PropertyNamingPolicy, PropertyNameCaseInsensitive, and Encoder options are honored when serializing and deserializing key-value pairs

JsonSerializer now honors the PropertyNamingPolicy and Encoder options when serializing the Key and Value property names of a KeyValuePair<TKey,TValue> instance. Additionally, JsonSerializer honors the PropertyNamingPolicy and PropertyNameCaseInsensitive options when deserializing KeyValuePair<TKey,TValue> instances.

Change description

Serialization

In .NET Core 3.x versions and in the 4.6.0-4.7.2 versions of the System.Text.Json NuGet package, the properties of KeyValuePair<TKey,TValue> instances are always serialized as "Key" and "Value" exactly, regardless of any JsonSerializerOptions.PropertyNamingPolicy and JsonSerializerOptions.Encoder options. The following code example shows how the Key and Value properties are not camel-cased after serialization, even though the specified property-naming policy dictates so.

var options = new JsonSerializerOptions { PropertyNamingPolicy = JsonNamingPolicy.CamelCase };
KeyValuePair<int, int> kvp = KeyValuePair.Create(1, 1);
Console.WriteLine(JsonSerializer.Serialize(kvp, options));
// Expected: {"key":1,"value":1}
// Actual: {"Key":1,"Value":1}

Starting in .NET 5, the PropertyNamingPolicy and Encoder options are honored when serializing KeyValuePair<TKey,TValue> instances. The following code example shows how the Key and Value properties are camel-cased after serialization, in accordance with the specified property-naming policy.

var options = new JsonSerializerOptions { PropertyNamingPolicy = JsonNamingPolicy.CamelCase };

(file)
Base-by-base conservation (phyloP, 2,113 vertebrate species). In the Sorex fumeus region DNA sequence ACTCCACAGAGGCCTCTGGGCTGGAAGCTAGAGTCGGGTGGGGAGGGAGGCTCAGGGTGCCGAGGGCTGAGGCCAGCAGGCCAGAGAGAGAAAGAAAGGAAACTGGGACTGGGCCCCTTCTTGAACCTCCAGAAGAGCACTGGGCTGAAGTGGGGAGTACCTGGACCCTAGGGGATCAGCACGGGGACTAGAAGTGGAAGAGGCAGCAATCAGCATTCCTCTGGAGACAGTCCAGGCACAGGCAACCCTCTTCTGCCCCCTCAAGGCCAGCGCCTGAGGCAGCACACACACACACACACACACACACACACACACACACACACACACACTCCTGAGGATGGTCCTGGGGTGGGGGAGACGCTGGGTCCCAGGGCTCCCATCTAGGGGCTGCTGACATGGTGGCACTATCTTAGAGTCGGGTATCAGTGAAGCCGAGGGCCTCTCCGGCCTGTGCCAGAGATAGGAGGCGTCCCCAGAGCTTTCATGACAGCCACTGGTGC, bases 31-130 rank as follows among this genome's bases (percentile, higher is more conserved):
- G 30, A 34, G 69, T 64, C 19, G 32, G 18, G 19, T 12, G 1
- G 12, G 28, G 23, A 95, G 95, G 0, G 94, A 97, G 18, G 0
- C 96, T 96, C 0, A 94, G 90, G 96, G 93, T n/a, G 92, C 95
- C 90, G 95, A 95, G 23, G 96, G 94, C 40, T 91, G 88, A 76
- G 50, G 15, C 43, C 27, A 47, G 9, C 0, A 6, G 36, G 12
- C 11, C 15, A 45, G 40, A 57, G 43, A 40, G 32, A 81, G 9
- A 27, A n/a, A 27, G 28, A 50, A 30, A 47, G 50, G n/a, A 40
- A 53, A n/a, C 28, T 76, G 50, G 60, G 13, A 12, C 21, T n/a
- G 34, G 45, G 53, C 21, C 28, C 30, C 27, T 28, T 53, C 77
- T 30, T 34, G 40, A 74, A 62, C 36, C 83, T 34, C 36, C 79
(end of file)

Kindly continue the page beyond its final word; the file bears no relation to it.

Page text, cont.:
KeyValuePair<int, int> kvp = KeyValuePair.Create(1, 1);
Console.WriteLine(JsonSerializer.Serialize(kvp, options));
// {"key":1,"value":1}

Deserialization

In .NET Core 3.x versions and in the 4.7.x versions of the System.Text.Json NuGet package, a JsonException is thrown when the JSON property names are not precisely Key and Value, for example, if they don't start with an uppercase letter. The exception is thrown even if a specified property-naming policy expressly permits it.

var options = new JsonSerializerOptions { PropertyNamingPolicy = JsonNamingPolicy.CamelCase };
string json = @"{""key"":1,""value"":1}";
// Throws JsonException.
JsonSerializer.Deserialize<KeyValuePair<int, int>>(json, options);

Starting in .NET 5, the PropertyNamingPolicy and PropertyNameCaseInsensitive options are honored when deserializing using JsonSerializer. For example, the following code snippet shows successful deserialization of lowercased Key and Value property names because the specified property-naming policy permits it.

var options = new JsonSerializerOptions { PropertyNamingPolicy = JsonNamingPolicy.CamelCase };
string json = @"{""key"":1,""value"":1}";

KeyValuePair<int, int> kvp = JsonSerializer.Deserialize<KeyValuePair<int, int>>(json);
Console.WriteLine(kvp.Key); // 1
Console.WriteLine(kvp.Value); // 1

To accommodate payloads that were serialized with previous versions, "Key" and "Value" are special-cased to match when deserializing. Even though the Key and Value property names aren't camel-cased according to the in PropertyNamingPolicy option in the following code example, they deserialize successfully.

var options = new JsonSerializerOptions { PropertyNamingPolicy = JsonNamingPolicy.CamelCase };
string json = @"{""Key"":1,""Value"":1}";

KeyValuePair<int, int> kvp = JsonSerializer.Deserialize<KeyValuePair<int, int>>(json);
Console.WriteLine(kvp.Key); // 1
Console.WriteLine(kvp.Value); // 1

Version introduced

5.0

Reason for change

Substantial customer feedback indicated that the PropertyNamingPolicy should be honored. For completeness, the PropertyNameCaseInsensitive and Encoder options are also honored, so that KeyValuePair<TKey,TValue> instances are treated the same as any other plain old CLR object (POCO).

If this change is disruptive to you, you can use a custom converter that implements the desired semantics.

Affected APIs